Ep Defined | Getting Started | Working in the EP Lab
Right Atrium | Right Ventricle | Left Atrium | Left Ventricule | Cardiac Conduction | Cardiac Cell Properties | Action Potential | Sympathetic or Not | Med Page
Electrograms Defined | Recording Modes | Electrode Spacing | Filters | EGM Interpretation | Arrhythmia Analysis
The Physical Lab | Tools of the Trade
Setting Up | Catheter Placement | Baseline Measurement | SNRT | Conduction Study | Arrhythmia Induction | Pacing Protocols | Ablation | Tilt Table | Secrets to Success
Bradycardia | Atrial Tach | Atrial Flutter | Atrial Fibrillation | AVNRT | AVRT | Ventricular Tachycardia
Surface ECG's | Intracardiac Questions | Med Challenge | Advanced

Getting Started - Prerequisite Skills

Things you should know before you start in EP...

          Along with the traits listed above, there are learned skills that can make the transition to EP a bit easier. If you do not have these skills when you start in the lab, then I would recommend these as good starting points for your self education program. The first of these three subjects is cardiac anatomy and physiology. While this sounds like an obvious requirement for working in any cardiac field, you would be amazed at how many people work in EP and have little or no knowledge of cardiac anatomy. A good understanding of even basic cardiac anatomy will provide the user with a solid foundation to build upon.

          Another topic that the user should have at least a basic proficiency in is the surface electrocardiogram. Early on in your EP career you should come to the realization that electrograms are the keys to the EP kingdom. The surface twelve lead has been the gold standard of arrhythmia identification for over 100 years. He who can read a 12 lead in the EP lab will succeed. If you are still a little shaky on you 12 lead reading skills, I would recommend Dubin’s book on rapid ECG interpretation (listed below).

          The last skill I would recommend for the EP novice is an understanding of the basic arrhythmia types. Before you start in the lab, you should at least be able to differentiate between most SVT’s and VT’s as well as recognize simple arrhythmias. If you can not explain the difference between atrial tach, atrial flutter and atrial fib, then you have some work to do. You may not be able to differentiate what chamber it comes from, but you should at least be able to indicate what type of abnormal rhythm is being dealt with.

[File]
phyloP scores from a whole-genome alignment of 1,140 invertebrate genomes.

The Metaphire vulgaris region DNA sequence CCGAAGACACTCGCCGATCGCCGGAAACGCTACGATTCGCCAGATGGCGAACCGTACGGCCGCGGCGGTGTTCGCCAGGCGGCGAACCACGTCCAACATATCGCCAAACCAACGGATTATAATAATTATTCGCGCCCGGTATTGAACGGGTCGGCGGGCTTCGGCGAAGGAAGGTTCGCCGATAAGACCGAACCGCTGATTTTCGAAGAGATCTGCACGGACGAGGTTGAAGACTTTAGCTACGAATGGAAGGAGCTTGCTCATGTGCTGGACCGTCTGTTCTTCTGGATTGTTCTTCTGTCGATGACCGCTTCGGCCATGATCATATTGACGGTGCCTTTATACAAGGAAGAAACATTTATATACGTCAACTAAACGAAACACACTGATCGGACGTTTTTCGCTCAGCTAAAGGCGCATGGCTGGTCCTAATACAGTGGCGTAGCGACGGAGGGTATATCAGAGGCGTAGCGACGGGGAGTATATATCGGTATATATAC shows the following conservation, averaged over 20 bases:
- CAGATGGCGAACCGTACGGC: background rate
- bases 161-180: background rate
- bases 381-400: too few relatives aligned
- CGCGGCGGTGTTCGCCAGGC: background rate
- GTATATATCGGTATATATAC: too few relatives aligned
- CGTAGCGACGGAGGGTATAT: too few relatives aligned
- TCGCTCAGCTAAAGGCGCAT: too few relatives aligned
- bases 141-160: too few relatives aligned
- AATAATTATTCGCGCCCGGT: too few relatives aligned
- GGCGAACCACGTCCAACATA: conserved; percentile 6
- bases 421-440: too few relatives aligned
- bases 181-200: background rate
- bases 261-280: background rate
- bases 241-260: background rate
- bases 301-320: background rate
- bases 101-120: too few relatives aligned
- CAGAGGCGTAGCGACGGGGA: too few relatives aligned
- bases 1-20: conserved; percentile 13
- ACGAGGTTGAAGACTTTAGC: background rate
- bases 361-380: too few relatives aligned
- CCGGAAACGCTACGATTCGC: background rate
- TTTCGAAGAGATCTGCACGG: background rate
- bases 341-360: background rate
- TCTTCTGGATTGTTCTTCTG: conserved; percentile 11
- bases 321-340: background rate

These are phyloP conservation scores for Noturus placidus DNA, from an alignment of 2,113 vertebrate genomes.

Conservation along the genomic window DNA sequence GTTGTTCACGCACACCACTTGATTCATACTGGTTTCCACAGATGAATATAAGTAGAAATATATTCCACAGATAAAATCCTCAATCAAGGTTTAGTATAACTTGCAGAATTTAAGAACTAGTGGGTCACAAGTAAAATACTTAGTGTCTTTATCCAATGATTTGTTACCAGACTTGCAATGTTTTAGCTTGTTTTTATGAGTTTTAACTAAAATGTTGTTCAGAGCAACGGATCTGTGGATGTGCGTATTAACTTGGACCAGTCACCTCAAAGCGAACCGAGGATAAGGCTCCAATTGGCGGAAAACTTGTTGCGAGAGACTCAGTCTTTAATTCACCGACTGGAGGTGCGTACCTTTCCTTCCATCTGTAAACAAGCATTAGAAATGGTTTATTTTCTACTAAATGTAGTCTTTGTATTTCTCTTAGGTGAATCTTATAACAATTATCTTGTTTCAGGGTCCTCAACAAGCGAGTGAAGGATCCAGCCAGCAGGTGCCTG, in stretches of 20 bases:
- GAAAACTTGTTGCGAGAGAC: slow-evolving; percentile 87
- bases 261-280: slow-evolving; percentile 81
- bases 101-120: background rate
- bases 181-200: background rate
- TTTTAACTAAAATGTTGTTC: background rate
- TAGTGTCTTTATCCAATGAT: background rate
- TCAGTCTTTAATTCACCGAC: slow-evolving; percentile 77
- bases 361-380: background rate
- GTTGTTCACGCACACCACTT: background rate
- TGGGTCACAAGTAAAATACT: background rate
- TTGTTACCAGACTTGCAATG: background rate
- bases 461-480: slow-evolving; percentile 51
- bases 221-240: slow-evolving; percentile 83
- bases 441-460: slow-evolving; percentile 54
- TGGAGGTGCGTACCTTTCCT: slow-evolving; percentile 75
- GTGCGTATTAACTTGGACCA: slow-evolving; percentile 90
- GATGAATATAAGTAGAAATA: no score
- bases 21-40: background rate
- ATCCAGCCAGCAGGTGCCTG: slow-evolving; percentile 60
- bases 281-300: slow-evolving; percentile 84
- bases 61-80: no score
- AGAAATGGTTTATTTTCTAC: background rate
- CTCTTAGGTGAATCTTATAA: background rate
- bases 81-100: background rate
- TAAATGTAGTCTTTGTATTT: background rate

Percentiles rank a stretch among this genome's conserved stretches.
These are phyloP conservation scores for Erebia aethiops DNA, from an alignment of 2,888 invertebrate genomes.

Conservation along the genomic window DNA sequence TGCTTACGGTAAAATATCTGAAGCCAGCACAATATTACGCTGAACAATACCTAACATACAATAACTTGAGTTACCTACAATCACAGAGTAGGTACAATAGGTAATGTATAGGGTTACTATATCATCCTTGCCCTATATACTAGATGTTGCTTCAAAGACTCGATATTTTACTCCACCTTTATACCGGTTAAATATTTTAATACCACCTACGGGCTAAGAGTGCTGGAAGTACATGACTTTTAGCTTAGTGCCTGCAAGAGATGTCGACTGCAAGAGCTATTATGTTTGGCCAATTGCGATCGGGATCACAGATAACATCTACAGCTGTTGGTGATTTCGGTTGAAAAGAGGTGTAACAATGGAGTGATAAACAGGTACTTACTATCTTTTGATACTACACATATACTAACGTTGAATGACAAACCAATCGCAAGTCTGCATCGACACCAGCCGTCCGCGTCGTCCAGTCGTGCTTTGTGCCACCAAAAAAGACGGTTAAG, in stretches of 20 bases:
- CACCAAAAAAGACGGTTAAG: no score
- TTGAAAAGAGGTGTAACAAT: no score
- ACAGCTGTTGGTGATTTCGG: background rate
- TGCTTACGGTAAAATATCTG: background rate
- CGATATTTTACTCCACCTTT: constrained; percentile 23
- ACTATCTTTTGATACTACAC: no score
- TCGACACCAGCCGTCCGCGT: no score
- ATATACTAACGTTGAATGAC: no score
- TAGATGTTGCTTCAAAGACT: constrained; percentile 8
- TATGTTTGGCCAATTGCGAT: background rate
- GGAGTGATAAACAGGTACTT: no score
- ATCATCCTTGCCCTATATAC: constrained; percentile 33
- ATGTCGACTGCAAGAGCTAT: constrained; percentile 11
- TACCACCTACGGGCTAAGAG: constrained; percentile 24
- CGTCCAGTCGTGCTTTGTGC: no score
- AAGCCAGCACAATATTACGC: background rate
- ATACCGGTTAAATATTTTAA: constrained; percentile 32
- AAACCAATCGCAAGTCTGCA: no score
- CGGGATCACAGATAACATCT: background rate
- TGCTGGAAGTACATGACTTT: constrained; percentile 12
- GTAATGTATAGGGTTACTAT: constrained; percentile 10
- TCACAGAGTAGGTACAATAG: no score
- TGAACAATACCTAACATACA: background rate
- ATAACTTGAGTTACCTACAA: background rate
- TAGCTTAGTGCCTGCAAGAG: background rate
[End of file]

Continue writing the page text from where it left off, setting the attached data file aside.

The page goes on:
If you have none of the skills listed above, it does not indicate that there is no way you will succeed in EP. It does mean you are going to have to work a little harder at it. Each one of these skills is used on a daily basis in the EP lab, so the more you know about each of these, the better off you will be. If you are unsure of how you stand on these topics, take the quiz listed below and see how you do. This should give you a good idea of where you stand and how much work there may be ahead of you.

1. What is the conductive connection between the right and left atria?
2. List the three inferior leads of the surface ECG.
3. If a rhythm has a narrow QRS, variable conduction from A to V and has atrial activity that creates a saw tooth pattern on the baseline, what is the most likely arrhythmia?
4. What three structures define Koch’s Triangle?
5. What cell characteristic is demonstrated by spontaneous depolarization?
6. What is the most likely source of a PVC that is strongly positive in lead II and has an R wave transition in V3?
7. Which surface leads are bipolar?
8. What chamber is the Ligament of Marshall located in?
9. The monitor shows a narrow QRS complex occurring at variable intervals with no clear P waves. What is the most likely arrhythmia?
10. What is indicated by a negative P wave in Lead I?
11. What structure lies posterior to the right ventricular outflow tract?
12. Which phase of the action potential represents depolarization?
13. What structure lies at the mouth of the coronary sinus?
14. True or False: All surface leads are read as unipolar electrograms.
15. A 16 year old male presents with a wide QRS tachycardia with a rate of 180 beats per minute. What is the most likely arrhythmia?

          Try your hand at these questions. When you have written them down, you can check your answers by clicking here.

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